Part 2: An Actionable Plan


Montgomery County Zoning Map

Basic Zoning Research & Plats:

Zoning laws are in place to manage density and preserve or create neighborhoods, parks, commercial areas, etc. To this end, zoning laws will legislate how much structure you’re allowed to build on your property and for what it can be used. For this reason, zoning research must always be one of the very first steps when considering a potential addition. For a more detailed description of zoning requirements see our recent blog on Zoning Research.

When you buy a house, part of the settlement process typically requires a new survey to be done. A plat will be produced, which is a drawing that serves as a legal description of the property. This is done in metes and bounds. You can also search this link for your Montgomery County Plat.

Plat of a neighborhood in Takoma Park.

The plat will help your architect determine what size addition you will be allowed to build, based on zoning requirements such as setbacks and lot coverage. Although the zoning laws attempt to be as uniform as possible, every site is different and the zoning laws often require interpretation. For this reason, you may need to have some preliminary design work done that can be checked with the local authorities for conformance to the intentions of the local zoning regulations.

Increasingly such issues as water run-off, tree preservation, and other environmentally related areas of concern are being regulated and codified.


If for some reason you have a compelling need to do work that does not conform to the zoning regulations most jurisdictions have some type of variance process. To receive a variance you will typically have to show a reason why your design needs cannot be accomplished within the zoning guidelines, and even then you will typically have to show some type of hardship and probably have a public hearing.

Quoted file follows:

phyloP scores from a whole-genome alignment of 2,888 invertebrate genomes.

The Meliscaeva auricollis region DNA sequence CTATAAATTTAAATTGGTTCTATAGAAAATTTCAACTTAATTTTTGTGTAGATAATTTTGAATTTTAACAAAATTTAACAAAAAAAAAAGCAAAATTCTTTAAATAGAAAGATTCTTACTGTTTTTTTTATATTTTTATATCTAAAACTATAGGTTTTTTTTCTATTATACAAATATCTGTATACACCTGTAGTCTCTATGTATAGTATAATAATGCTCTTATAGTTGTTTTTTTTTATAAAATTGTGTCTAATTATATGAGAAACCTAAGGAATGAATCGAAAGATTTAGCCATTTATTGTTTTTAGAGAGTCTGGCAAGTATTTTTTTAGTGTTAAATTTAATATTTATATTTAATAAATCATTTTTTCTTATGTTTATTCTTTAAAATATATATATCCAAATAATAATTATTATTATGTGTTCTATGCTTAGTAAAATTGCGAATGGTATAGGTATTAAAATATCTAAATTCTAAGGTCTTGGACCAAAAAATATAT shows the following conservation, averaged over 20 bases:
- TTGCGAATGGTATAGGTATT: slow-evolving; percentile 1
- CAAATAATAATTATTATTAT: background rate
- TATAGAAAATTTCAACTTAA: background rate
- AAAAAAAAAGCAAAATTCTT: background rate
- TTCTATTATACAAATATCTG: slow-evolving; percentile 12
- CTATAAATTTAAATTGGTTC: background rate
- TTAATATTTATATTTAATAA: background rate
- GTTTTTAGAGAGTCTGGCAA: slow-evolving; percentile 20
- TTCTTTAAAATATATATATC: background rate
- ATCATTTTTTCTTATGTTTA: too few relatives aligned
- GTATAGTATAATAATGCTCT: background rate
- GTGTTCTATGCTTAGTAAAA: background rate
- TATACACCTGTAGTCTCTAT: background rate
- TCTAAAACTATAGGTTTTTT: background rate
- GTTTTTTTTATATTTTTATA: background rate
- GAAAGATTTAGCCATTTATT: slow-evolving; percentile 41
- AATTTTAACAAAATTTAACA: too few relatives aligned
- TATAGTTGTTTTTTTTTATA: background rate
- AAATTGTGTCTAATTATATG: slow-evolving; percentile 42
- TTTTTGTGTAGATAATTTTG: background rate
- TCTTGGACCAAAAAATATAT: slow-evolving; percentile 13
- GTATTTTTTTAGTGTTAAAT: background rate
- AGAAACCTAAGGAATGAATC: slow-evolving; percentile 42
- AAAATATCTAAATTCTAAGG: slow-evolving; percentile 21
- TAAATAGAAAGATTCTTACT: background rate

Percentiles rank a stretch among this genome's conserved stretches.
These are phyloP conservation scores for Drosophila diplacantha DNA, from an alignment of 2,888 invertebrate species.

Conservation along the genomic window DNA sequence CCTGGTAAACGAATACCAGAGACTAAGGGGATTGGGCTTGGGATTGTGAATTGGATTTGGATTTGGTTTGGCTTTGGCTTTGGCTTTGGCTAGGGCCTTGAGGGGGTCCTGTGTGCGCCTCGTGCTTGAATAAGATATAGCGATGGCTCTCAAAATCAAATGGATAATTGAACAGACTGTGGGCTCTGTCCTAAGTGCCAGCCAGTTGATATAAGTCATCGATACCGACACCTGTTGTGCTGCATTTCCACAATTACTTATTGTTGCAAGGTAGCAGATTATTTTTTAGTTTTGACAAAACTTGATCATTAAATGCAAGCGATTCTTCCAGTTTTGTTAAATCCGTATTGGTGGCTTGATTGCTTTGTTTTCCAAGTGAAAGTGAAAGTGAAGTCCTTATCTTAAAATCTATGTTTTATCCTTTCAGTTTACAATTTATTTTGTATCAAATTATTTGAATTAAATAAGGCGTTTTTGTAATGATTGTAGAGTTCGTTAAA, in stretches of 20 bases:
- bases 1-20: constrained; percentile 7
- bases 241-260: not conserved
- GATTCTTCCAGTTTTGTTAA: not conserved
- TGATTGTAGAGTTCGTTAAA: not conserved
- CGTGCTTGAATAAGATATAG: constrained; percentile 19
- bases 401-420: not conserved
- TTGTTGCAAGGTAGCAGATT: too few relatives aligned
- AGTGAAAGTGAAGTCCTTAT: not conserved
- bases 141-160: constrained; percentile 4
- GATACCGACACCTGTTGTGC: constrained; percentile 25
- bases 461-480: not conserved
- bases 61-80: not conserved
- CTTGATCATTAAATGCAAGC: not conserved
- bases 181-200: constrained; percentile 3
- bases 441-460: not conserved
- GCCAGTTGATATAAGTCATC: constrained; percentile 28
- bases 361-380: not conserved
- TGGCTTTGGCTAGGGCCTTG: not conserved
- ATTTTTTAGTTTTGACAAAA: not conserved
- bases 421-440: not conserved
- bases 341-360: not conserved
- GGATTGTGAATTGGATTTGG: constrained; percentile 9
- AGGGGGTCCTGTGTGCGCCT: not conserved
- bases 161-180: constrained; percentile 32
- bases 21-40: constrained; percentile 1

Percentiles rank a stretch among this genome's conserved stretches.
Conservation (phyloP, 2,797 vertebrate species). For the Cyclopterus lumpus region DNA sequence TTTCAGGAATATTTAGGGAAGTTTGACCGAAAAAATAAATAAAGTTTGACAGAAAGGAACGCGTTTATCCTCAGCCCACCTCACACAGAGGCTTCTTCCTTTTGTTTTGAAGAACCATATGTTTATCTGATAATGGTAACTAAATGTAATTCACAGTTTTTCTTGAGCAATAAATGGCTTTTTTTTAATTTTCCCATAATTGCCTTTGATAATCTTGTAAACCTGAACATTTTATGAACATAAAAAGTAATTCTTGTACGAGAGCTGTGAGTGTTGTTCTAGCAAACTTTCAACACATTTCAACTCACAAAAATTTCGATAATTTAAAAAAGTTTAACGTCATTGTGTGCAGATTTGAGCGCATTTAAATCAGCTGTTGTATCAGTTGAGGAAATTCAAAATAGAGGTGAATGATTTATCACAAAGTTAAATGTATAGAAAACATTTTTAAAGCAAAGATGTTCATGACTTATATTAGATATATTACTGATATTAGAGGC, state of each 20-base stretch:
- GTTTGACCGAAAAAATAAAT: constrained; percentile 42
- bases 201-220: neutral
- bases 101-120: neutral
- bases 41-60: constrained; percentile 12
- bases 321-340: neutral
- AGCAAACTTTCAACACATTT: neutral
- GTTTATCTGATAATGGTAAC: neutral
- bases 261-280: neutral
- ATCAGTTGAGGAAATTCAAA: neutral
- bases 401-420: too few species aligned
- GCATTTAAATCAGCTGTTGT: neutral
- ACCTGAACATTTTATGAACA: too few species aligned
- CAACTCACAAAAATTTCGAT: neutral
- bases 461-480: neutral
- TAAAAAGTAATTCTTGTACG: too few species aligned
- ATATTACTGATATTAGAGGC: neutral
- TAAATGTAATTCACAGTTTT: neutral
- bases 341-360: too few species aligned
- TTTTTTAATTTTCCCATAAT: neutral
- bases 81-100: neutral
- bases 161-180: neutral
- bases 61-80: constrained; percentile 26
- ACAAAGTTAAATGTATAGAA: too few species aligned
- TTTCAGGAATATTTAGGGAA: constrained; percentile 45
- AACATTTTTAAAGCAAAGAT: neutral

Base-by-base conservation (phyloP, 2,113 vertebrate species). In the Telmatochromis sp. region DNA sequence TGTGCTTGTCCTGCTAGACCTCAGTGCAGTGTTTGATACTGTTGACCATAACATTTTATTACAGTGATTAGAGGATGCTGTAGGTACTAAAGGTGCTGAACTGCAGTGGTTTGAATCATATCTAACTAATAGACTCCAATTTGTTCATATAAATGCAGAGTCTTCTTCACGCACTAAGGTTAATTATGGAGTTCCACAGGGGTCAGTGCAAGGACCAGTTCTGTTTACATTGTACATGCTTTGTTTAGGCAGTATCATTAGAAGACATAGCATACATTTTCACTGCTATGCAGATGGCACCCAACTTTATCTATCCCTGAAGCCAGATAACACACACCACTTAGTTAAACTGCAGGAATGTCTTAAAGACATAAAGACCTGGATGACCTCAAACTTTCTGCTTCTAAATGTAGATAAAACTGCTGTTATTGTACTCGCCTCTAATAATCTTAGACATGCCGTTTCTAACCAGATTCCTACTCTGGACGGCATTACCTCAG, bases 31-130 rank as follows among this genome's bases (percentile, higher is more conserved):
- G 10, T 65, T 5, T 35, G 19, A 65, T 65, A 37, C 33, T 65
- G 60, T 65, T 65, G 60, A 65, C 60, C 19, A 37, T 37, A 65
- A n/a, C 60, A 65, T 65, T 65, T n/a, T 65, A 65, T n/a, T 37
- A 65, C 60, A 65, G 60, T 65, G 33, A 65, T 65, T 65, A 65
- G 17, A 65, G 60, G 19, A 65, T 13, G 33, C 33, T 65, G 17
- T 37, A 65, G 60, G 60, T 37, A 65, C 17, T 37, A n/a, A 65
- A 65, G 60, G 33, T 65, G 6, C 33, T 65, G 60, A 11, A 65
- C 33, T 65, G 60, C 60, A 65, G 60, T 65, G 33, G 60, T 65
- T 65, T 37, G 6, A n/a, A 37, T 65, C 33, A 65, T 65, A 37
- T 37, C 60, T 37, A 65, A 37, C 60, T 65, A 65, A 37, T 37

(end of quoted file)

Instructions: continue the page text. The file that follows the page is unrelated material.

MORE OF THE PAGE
Home Owners Association (HOA) Research:

Many established communities have Home Owners Associations (HOA) that have differing levels of jurisdictional authority with regard to what you can and can’t do to your property. Their mission is usually to keep the aesthetic feel of the community in tact by regulating how the “streetscape” feels. In many cases maintaining the neighborhood feel from the street becomes the primary mission of the HOA and though this can at times be constraining, it often lends to a stabilizing effect on property values.

Takoma Home Office field measure notes

House Measure and As-Built Drawings:

With some basic zoning research done it’s typically safe to proceed with the design portion of your project. The first step here is to get an accurate understanding of the existing conditions of your house. Existing plans will be helpful but your architect should be doing field measure verifications and developing their own set of “As-Built” plans upon which to base the renovation design work and drawings. We will come to your house and spend a few hours drawing your floor plan, measuring dimensions of all the rooms, doors, windows and taking tons of pictures. When we get back to the office we use these notes to create an accurate 3D model of your house. This model serves as a record of the As-Built conditions of your house and becomes the baseline for all design work moving forward.

Takoma Home Office Existing Conditions As-Built

Home Addition - Zoning Requirements Research


Zoning refers to the set of rules, set by your local jurisdiction, that determine what kind of structure you can build on your property, how big it can be and for what it can be used. Building Code will provide your safe construction requirements, and along with Zoning make up the two most important sets of requirements that will guide your project.